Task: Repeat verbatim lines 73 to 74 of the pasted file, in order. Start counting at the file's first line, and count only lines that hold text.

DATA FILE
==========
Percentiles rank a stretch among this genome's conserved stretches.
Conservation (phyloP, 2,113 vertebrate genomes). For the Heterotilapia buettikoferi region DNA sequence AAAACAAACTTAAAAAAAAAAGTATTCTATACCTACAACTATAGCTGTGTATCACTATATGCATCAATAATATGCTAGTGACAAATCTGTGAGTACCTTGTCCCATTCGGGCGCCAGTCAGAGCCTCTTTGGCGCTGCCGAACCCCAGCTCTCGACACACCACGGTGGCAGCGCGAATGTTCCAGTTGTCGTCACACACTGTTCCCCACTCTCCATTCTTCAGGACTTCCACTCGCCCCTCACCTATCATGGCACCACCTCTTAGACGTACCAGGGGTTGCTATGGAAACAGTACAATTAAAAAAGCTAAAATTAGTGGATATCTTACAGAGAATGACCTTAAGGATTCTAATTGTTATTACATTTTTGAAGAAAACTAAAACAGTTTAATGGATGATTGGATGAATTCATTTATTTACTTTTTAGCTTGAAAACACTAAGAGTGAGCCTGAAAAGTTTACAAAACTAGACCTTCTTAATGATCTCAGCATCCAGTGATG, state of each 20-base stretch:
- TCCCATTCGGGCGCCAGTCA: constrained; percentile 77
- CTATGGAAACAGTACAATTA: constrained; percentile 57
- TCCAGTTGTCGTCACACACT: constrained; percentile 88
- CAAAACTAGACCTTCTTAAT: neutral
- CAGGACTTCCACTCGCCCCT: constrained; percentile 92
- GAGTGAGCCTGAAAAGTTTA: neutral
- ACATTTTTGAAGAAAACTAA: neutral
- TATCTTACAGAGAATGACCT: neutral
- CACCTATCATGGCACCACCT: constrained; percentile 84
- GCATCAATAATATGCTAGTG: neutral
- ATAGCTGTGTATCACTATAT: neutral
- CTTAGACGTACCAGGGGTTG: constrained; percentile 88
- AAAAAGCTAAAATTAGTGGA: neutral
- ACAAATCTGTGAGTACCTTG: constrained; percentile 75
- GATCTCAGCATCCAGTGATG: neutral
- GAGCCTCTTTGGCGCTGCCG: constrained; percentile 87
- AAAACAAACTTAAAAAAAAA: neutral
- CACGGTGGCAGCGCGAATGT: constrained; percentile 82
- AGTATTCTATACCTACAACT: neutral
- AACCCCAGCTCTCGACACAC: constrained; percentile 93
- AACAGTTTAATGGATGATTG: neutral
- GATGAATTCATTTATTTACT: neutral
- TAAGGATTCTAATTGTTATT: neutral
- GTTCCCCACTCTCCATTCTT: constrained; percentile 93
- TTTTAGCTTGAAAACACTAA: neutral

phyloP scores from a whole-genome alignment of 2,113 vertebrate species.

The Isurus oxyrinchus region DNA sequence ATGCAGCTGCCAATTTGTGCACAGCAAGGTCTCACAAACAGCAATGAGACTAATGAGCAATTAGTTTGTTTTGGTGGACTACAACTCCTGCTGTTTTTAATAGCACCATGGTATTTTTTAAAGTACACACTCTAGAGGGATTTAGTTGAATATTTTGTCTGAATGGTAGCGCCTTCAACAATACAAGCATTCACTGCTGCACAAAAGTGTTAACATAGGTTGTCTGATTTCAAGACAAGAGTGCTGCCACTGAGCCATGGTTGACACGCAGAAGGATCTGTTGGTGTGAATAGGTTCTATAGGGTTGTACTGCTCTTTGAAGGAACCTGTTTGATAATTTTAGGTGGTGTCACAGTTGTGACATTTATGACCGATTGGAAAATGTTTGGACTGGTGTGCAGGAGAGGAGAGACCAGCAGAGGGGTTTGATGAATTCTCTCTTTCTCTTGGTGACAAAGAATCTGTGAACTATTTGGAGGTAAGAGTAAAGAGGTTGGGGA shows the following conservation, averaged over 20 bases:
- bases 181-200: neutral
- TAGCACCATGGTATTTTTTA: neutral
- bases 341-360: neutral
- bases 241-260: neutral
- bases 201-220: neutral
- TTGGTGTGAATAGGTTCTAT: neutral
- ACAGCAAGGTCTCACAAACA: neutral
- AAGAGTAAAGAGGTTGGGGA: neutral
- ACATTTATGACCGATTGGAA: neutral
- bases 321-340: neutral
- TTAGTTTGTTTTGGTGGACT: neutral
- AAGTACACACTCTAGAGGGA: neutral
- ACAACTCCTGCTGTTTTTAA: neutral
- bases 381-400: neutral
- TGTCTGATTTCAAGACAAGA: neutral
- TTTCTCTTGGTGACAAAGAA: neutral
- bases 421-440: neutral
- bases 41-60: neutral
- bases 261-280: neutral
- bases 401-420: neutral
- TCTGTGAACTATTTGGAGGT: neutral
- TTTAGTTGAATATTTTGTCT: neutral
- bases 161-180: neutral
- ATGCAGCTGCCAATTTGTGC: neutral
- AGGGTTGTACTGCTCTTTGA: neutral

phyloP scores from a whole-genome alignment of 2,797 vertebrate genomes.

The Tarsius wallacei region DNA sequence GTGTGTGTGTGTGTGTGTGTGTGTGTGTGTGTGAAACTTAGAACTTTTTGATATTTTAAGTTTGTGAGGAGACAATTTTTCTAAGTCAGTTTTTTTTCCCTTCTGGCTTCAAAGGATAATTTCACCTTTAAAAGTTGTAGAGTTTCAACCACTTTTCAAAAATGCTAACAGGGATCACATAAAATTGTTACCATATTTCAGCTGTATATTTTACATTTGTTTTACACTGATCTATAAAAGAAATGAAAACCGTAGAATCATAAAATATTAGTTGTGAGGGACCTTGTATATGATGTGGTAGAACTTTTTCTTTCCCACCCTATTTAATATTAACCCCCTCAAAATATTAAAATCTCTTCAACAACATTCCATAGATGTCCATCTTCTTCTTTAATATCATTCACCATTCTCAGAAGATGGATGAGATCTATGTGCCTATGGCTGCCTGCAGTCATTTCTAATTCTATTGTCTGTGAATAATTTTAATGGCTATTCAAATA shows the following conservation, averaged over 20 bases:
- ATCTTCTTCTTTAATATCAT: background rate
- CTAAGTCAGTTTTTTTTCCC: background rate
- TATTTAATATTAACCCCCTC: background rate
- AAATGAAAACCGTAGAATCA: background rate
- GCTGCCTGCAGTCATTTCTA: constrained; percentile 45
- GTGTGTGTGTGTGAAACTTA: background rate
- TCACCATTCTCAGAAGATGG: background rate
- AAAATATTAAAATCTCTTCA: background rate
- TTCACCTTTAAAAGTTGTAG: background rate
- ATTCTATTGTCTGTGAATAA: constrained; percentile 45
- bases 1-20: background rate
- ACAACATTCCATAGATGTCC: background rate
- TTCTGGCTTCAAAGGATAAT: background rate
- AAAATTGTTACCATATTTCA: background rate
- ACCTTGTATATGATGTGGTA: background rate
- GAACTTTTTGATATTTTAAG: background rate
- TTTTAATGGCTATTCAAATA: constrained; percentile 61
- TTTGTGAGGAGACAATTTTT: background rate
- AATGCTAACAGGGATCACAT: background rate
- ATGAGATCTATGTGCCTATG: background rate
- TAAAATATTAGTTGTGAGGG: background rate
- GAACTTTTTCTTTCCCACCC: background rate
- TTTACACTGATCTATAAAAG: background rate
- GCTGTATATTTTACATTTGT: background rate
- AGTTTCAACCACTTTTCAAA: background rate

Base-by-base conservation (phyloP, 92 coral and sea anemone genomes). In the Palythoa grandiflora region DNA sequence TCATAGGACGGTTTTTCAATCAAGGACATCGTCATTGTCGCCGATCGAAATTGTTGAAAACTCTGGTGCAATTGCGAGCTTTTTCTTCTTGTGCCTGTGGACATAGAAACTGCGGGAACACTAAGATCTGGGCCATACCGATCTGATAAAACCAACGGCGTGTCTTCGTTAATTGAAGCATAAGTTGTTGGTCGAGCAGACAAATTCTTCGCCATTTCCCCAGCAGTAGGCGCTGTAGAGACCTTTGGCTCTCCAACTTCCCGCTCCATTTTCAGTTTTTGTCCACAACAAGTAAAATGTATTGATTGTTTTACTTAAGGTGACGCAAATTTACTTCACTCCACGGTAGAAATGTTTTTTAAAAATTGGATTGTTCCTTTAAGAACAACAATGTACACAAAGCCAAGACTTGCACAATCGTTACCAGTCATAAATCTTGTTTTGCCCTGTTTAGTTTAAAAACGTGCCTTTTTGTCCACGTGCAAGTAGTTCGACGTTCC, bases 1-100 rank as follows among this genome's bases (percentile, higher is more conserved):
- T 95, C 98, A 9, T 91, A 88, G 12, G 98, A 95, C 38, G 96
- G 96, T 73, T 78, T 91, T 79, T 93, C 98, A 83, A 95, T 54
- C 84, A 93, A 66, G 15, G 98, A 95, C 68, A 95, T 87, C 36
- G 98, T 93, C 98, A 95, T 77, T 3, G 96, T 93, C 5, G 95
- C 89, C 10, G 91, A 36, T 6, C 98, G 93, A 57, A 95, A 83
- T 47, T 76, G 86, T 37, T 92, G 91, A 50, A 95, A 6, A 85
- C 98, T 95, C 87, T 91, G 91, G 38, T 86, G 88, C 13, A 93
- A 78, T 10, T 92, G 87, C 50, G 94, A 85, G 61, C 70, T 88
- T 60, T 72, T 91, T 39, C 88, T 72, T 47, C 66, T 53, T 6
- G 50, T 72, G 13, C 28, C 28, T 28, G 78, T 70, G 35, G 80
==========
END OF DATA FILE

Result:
- TTTTAATGGCTATTCAAATA: constrained; percentile 61
- TTTGTGAGGAGACAATTTTT: background rate